SEATTLE -- Starting today, the Red Sox will try to pick up where they left off last October.
Chris Sale, who threw the Red Sox' final pitch of the 2018 season, overpowering Manny Machado with a hellacious slider, will throw their first one of the 2019 season, too. (For the record, the last time an American League pitcher threw the final pitch of the World Series one year, then the first pitch for his team the following spring, was 1983-84, when Scott McGregor of the Baltimore Orioles did so).
It's fitting that the Sox have that continuity dating back to Game 5 at Dodger Stadium, because very little has changed in the interim. Ian Kinsler, Sandy Leon, Joe Kelly and Craig Kimbrel will be missing when the Sox get introduced on the third base line at T-Mobile Park. Colten Brewer has been added. Steve Pearce and Dustin Pedroia will be absent, but only temporarily.
Other than that, it's all very familiar for the Sox, who will use virtually the same roster to try to do what no team has done in almost 20 years: repeat as champions.
The rotation is exactly the same. So is the everyday lineup, and the bench. Only the bullpen, reconfigured and largely undefined, looks significantly different. And given the uncertainty and the importance of the pen, it will go a long way toward determining how successful the 2019 edition is.
It starts with Sale, who will take the mound a day shy of his 30th birthday with his contractual status settled through 2024. Despite finishing the Series with a flourish, Sale was not at this peak powers last fall. A case of mild shoulder inflammation limited his effectiveness over the final three months of 2018.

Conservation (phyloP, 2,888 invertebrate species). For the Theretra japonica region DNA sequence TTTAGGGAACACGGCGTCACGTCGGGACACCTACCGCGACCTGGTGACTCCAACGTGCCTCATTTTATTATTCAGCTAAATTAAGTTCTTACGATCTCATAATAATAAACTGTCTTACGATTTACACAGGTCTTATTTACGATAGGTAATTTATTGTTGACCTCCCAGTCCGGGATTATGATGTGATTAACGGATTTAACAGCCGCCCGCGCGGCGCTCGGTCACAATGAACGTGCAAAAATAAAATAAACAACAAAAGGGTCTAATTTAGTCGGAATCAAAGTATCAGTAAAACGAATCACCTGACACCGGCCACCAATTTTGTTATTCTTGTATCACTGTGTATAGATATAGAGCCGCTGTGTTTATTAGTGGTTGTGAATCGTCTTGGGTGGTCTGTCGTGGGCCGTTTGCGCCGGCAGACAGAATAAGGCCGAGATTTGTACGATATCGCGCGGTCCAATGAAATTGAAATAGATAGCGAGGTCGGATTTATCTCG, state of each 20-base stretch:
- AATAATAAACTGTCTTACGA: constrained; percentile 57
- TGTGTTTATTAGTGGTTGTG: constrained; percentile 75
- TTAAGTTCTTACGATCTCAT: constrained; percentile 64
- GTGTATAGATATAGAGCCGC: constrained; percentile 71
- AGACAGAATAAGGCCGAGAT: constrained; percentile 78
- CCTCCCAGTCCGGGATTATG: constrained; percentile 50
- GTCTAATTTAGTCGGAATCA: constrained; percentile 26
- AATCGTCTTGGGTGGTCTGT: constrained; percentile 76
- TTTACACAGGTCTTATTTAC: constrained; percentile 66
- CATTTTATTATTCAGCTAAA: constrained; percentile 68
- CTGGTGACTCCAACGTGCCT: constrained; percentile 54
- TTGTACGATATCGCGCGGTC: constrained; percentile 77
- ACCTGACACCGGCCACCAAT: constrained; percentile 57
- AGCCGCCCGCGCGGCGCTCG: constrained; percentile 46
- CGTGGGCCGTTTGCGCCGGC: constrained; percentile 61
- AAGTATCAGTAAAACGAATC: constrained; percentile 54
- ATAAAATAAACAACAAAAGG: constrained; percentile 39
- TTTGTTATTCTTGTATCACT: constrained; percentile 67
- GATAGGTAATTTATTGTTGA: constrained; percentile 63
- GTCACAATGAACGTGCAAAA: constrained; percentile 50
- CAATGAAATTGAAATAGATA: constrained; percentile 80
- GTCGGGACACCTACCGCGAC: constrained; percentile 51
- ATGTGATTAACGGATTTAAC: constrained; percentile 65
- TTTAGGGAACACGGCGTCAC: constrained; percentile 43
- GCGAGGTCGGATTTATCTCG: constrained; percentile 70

But Sale maintains there are no questions about his readiness as he prepares for the opener.
"I just had some time (to rest over the winter),'' he said. "Last year was a grind at times, but we got out of it. We handled it. We're kind of onto something new now. Just the build-up in spring training, the rest of the offseason, the way we have everything set up going into the season, we're confident in what we have.''
Sale will be backed by arguably the best lineup in the game, albeit one that's slightly rejiggered in its presentation. Unlike last year, Andrew Benintendi will hit leadoff, Mookie Betts will drop to second, and for now at least, Rafael Devers will hit third.
Much more is known this year compared to last. A year ago, Alex Cora was a rookie manager -- energetic, confident and in command, yes, but also a largely unknown quality in the dugout. A year later, he's established himself as one the game's top managers, buoyed by his team's remarkable regular season (a franchise-record 108 wins) and a near flawless October run.
Cora has helped foster a togetherness that is rare in modern professional sports. Twice in the span of three days in the last week, the entire roster gathered: first at Pedroia's house in Arizona and then later, at a Seattle restaurant where Betts picked up the check for an eve-of-the-regular-season team dinner.
It's still unknown how the bullpen will perform, or even what roles will be filled by whom. But Cora doesn't appear in the least bit concerned by the undefined (publicly, at least) plan, pointing to the skepticism that surrounded his group of relievers last summer and again prior to the start of the postseason.
And we know how that all turned out.
Maintaining a championship-caliber roster for an extended stretch is difficult and often cost-prohibitive, and even with Sale's extension, there's a sense that this particular group could have a limited shelf life, with Rick Porcello and Xander Bogaerts -- among others -- facing free agency this fall and two-thirds of the starting outfield eligible the season after.
For now, however, the focus is on repeating last year's end result, if not the gaudy win total. That's motivation enough.
"I'm up for the challenge,'' said Cora. "This repeating thing is not easy, but we have a good team. I'm not saying if we win this one we become the greatest team ever, but at this level, it's very hard to repeat and the last team to do it was the Yankees in the last '90s.
"This organization has been in the playoffs three years in a row. If we do what we set out to do, people are going to be talking about this group forever and that's something cool.''